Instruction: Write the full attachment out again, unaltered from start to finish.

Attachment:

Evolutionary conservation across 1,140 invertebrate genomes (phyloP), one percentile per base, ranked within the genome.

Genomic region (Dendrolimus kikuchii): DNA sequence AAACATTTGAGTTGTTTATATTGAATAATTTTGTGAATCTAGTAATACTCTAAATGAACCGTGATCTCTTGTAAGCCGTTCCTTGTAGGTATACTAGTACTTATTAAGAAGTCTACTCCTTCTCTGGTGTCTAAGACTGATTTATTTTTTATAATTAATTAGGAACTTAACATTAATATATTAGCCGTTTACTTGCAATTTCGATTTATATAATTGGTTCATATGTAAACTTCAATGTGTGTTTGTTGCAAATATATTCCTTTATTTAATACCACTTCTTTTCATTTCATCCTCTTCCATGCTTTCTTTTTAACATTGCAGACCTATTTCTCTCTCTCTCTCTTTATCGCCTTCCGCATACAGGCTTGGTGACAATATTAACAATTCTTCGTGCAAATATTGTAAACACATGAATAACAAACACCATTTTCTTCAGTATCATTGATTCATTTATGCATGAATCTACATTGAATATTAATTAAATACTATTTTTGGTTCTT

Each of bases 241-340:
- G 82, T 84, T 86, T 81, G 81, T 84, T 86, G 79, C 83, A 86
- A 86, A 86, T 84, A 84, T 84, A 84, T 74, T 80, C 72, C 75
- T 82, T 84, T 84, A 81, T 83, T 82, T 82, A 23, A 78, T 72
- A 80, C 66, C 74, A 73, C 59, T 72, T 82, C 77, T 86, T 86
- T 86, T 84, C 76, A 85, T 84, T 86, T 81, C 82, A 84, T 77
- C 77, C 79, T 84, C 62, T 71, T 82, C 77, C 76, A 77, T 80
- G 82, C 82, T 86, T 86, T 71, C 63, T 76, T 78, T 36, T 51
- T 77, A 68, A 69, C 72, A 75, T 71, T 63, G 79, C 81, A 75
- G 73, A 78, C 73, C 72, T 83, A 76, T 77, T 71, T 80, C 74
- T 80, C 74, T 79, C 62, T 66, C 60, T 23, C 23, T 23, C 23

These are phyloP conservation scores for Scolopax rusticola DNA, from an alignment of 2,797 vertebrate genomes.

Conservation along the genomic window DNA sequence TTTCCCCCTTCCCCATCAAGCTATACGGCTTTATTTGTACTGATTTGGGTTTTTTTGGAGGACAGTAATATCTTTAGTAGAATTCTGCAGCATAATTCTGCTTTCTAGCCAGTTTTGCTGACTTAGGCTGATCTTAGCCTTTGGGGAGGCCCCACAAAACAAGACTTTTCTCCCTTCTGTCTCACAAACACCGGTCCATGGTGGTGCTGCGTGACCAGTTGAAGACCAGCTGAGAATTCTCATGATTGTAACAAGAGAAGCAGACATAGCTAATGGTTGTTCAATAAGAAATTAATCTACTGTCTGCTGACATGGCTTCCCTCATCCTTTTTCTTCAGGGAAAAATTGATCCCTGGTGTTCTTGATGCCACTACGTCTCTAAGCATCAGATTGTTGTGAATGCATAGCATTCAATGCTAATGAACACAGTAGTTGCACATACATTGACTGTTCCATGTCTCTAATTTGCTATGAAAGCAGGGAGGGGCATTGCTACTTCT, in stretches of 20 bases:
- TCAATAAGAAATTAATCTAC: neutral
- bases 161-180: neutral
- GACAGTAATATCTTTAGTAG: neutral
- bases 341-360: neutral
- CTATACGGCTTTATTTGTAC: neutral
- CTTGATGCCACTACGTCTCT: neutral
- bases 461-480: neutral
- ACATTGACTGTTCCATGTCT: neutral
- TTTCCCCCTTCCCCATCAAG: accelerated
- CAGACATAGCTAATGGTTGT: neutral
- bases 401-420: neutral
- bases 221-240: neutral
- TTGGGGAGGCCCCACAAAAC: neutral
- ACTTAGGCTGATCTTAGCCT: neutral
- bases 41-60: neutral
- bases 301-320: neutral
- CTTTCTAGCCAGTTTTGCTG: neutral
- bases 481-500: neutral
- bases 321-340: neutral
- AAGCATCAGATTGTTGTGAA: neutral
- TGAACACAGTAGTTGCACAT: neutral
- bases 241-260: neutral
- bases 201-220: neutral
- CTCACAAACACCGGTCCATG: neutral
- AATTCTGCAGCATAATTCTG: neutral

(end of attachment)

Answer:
Evolutionary conservation across 1,140 invertebrate genomes (phyloP), one percentile per base, ranked within the genome.

Genomic region (Dendrolimus kikuchii): DNA sequence AAACATTTGAGTTGTTTATATTGAATAATTTTGTGAATCTAGTAATACTCTAAATGAACCGTGATCTCTTGTAAGCCGTTCCTTGTAGGTATACTAGTACTTATTAAGAAGTCTACTCCTTCTCTGGTGTCTAAGACTGATTTATTTTTTATAATTAATTAGGAACTTAACATTAATATATTAGCCGTTTACTTGCAATTTCGATTTATATAATTGGTTCATATGTAAACTTCAATGTGTGTTTGTTGCAAATATATTCCTTTATTTAATACCACTTCTTTTCATTTCATCCTCTTCCATGCTTTCTTTTTAACATTGCAGACCTATTTCTCTCTCTCTCTCTTTATCGCCTTCCGCATACAGGCTTGGTGACAATATTAACAATTCTTCGTGCAAATATTGTAAACACATGAATAACAAACACCATTTTCTTCAGTATCATTGATTCATTTATGCATGAATCTACATTGAATATTAATTAAATACTATTTTTGGTTCTT

Each of bases 241-340:
- G 82, T 84, T 86, T 81, G 81, T 84, T 86, G 79, C 83, A 86
- A 86, A 86, T 84, A 84, T 84, A 84, T 74, T 80, C 72, C 75
- T 82, T 84, T 84, A 81, T 83, T 82, T 82, A 23, A 78, T 72
- A 80, C 66, C 74, A 73, C 59, T 72, T 82, C 77, T 86, T 86
- T 86, T 84, C 76, A 85, T 84, T 86, T 81, C 82, A 84, T 77
- C 77, C 79, T 84, C 62, T 71, T 82, C 77, C 76, A 77, T 80
- G 82, C 82, T 86, T 86, T 71, C 63, T 76, T 78, T 36, T 51
- T 77, A 68, A 69, C 72, A 75, T 71, T 63, G 79, C 81, A 75
- G 73, A 78, C 73, C 72, T 83, A 76, T 77, T 71, T 80, C 74
- T 80, C 74, T 79, C 62, T 66, C 60, T 23, C 23, T 23, C 23

These are phyloP conservation scores for Scolopax rusticola DNA, from an alignment of 2,797 vertebrate genomes.

Conservation along the genomic window DNA sequence TTTCCCCCTTCCCCATCAAGCTATACGGCTTTATTTGTACTGATTTGGGTTTTTTTGGAGGACAGTAATATCTTTAGTAGAATTCTGCAGCATAATTCTGCTTTCTAGCCAGTTTTGCTGACTTAGGCTGATCTTAGCCTTTGGGGAGGCCCCACAAAACAAGACTTTTCTCCCTTCTGTCTCACAAACACCGGTCCATGGTGGTGCTGCGTGACCAGTTGAAGACCAGCTGAGAATTCTCATGATTGTAACAAGAGAAGCAGACATAGCTAATGGTTGTTCAATAAGAAATTAATCTACTGTCTGCTGACATGGCTTCCCTCATCCTTTTTCTTCAGGGAAAAATTGATCCCTGGTGTTCTTGATGCCACTACGTCTCTAAGCATCAGATTGTTGTGAATGCATAGCATTCAATGCTAATGAACACAGTAGTTGCACATACATTGACTGTTCCATGTCTCTAATTTGCTATGAAAGCAGGGAGGGGCATTGCTACTTCT, in stretches of 20 bases:
- TCAATAAGAAATTAATCTAC: neutral
- bases 161-180: neutral
- GACAGTAATATCTTTAGTAG: neutral
- bases 341-360: neutral
- CTATACGGCTTTATTTGTAC: neutral
- CTTGATGCCACTACGTCTCT: neutral
- bases 461-480: neutral
- ACATTGACTGTTCCATGTCT: neutral
- TTTCCCCCTTCCCCATCAAG: accelerated
- CAGACATAGCTAATGGTTGT: neutral
- bases 401-420: neutral
- bases 221-240: neutral
- TTGGGGAGGCCCCACAAAAC: neutral
- ACTTAGGCTGATCTTAGCCT: neutral
- bases 41-60: neutral
- bases 301-320: neutral
- CTTTCTAGCCAGTTTTGCTG: neutral
- bases 481-500: neutral
- bases 321-340: neutral
- AAGCATCAGATTGTTGTGAA: neutral
- TGAACACAGTAGTTGCACAT: neutral
- bases 241-260: neutral
- bases 201-220: neutral
- CTCACAAACACCGGTCCATG: neutral
- AATTCTGCAGCATAATTCTG: neutral